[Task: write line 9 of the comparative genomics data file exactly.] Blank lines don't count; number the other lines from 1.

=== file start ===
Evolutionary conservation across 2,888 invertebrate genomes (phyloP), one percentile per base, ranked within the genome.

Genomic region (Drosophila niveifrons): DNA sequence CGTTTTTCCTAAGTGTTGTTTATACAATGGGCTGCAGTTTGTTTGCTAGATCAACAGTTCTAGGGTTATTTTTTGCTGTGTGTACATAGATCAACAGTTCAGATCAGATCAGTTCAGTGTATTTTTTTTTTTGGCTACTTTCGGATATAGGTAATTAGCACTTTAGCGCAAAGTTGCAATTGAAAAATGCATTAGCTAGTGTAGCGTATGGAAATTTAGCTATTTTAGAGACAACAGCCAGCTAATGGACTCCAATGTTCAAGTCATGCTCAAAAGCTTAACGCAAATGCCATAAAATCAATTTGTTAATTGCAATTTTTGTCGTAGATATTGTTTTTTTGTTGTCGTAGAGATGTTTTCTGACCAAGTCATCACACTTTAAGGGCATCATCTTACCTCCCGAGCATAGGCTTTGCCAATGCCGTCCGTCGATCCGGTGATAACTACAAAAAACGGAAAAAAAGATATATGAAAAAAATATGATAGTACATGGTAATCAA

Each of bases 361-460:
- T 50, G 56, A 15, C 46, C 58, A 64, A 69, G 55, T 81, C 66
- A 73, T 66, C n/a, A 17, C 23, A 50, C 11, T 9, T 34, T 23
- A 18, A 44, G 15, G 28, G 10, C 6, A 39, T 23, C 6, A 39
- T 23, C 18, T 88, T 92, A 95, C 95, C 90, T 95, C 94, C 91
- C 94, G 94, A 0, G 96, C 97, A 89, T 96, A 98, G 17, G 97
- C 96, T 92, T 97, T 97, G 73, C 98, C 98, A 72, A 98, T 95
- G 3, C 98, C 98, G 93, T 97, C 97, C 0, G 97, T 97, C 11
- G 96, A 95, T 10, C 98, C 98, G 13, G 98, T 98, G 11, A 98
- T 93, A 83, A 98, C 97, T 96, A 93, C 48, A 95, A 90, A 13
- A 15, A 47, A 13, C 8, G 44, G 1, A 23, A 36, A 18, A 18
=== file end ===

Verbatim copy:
- C 96, T 92, T 97, T 97, G 73, C 98, C 98, A 72, A 98, T 95